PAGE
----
A nonsense mutation in the apolipoprotein A-I gene is associated with high-density lipoprotein deficiency and periorbital xanthelasmas.
Conflicting data from epidemiological trials, genetic family studies, transgenic animal models, and in vitro experiments have created controversy regarding the importance of HDL and apolipoprotein (apo) A-I for reverse cholesterol transport and protection from atherosclerosis. In this study we identified a homozygous nonsense mutation in codon 32 (Q32X) of the apoA-I gene as the molecular basis of apoA-I deficiency in a 31-year-old woman who did not present with clinical signs of atherosclerosis. Despite half-normal plasma concentrations of HDL cholesterol and apoA-I in subjects heterozygous for this mutation, the history of the patient's large family did not indicate any increased prevalence of myocardial infarction.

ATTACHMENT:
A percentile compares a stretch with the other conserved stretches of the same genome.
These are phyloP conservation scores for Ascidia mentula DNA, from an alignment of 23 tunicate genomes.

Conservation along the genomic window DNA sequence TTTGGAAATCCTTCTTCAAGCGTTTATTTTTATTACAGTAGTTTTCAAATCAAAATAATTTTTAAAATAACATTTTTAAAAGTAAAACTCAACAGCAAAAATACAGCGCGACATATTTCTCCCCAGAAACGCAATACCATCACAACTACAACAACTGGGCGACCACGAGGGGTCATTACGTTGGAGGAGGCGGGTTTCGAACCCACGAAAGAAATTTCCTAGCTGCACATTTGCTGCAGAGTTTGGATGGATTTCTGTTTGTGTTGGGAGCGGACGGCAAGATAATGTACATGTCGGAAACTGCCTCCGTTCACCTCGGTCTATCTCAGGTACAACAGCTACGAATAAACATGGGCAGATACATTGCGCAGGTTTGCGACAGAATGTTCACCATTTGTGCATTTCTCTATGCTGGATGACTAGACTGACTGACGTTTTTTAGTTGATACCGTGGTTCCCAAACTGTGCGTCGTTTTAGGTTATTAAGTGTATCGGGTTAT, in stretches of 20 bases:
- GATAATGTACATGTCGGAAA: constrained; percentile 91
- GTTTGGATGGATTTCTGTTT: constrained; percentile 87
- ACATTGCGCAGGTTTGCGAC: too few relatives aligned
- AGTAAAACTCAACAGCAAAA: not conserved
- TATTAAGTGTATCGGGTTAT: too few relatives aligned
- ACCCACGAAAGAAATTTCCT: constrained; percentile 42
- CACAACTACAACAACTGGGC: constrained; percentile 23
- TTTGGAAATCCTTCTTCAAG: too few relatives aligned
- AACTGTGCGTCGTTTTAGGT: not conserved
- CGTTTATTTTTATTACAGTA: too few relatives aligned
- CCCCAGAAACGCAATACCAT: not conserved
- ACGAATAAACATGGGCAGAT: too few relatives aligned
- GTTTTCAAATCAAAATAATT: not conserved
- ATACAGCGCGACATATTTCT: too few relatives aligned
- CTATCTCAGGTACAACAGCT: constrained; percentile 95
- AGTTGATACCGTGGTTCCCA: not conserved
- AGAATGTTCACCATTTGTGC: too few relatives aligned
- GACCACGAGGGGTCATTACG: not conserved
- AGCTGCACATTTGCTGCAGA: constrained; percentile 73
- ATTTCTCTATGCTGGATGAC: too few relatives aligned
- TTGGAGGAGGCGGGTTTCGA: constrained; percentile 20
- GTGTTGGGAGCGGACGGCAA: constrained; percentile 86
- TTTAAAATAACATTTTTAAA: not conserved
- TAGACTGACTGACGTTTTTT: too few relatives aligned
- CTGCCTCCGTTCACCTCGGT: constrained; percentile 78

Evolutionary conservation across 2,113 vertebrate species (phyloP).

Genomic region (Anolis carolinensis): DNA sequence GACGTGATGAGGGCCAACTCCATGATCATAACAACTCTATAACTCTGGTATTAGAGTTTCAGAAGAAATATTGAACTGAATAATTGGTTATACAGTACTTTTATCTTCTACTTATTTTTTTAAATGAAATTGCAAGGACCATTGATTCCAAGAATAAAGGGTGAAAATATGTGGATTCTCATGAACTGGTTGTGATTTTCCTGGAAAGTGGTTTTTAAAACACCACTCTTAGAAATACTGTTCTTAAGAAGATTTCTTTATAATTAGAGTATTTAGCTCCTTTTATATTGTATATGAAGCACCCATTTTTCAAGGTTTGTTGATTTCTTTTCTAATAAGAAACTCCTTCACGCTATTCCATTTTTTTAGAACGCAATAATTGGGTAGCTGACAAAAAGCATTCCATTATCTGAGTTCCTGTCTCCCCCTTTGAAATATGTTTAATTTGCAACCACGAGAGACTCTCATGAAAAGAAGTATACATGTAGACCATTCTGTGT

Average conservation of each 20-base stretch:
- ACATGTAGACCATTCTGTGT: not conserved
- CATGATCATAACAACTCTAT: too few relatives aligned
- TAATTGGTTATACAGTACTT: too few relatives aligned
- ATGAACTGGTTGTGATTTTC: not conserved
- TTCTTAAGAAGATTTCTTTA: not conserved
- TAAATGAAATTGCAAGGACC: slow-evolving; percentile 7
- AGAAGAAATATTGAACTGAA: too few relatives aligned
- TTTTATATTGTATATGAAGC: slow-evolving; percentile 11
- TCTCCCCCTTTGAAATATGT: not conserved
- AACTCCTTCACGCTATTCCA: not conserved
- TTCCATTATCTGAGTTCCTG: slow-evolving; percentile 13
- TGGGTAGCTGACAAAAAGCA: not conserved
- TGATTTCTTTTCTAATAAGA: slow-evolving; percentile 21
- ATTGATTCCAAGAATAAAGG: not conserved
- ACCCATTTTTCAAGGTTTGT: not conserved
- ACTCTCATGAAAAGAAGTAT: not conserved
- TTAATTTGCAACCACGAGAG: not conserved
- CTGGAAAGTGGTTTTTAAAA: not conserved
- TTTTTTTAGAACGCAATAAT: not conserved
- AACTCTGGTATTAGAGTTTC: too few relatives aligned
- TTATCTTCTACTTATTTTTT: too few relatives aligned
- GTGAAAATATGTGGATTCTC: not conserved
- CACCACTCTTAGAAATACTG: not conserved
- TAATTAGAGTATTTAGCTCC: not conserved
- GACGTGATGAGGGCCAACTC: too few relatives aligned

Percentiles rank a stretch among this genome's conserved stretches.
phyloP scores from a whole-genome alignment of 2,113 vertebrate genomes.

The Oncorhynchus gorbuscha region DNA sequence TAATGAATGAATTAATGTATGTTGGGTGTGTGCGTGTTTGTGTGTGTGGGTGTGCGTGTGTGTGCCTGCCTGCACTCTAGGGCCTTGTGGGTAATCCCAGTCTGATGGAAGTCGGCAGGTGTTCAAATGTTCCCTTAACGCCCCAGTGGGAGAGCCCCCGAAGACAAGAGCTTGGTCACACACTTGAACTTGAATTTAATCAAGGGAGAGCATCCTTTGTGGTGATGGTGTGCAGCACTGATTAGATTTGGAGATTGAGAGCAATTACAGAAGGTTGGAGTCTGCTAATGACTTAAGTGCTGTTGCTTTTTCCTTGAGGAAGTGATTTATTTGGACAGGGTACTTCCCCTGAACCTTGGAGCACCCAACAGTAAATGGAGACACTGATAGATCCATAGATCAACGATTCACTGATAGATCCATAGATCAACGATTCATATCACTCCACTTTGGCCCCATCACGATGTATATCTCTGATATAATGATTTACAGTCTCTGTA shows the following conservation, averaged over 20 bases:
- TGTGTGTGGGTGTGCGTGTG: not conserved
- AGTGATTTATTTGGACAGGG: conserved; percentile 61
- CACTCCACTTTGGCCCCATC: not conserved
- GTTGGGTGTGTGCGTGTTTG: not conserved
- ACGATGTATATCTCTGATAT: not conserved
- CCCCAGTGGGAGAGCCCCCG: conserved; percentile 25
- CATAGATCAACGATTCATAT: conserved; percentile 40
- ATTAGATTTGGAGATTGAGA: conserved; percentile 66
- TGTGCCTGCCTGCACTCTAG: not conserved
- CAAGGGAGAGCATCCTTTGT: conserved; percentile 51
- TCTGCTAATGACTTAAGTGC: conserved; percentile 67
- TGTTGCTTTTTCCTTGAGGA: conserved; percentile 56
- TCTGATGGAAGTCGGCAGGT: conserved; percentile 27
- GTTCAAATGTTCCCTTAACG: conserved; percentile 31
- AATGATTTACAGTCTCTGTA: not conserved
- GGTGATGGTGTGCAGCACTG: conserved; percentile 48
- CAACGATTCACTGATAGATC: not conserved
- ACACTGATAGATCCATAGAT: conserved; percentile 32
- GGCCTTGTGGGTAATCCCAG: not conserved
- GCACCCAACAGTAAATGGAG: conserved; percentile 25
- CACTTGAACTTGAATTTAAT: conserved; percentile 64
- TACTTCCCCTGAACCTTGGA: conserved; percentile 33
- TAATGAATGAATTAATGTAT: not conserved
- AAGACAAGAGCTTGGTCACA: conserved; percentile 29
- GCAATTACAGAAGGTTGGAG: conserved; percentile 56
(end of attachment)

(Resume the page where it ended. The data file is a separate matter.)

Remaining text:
- Copyright © 1994 by American Heart Association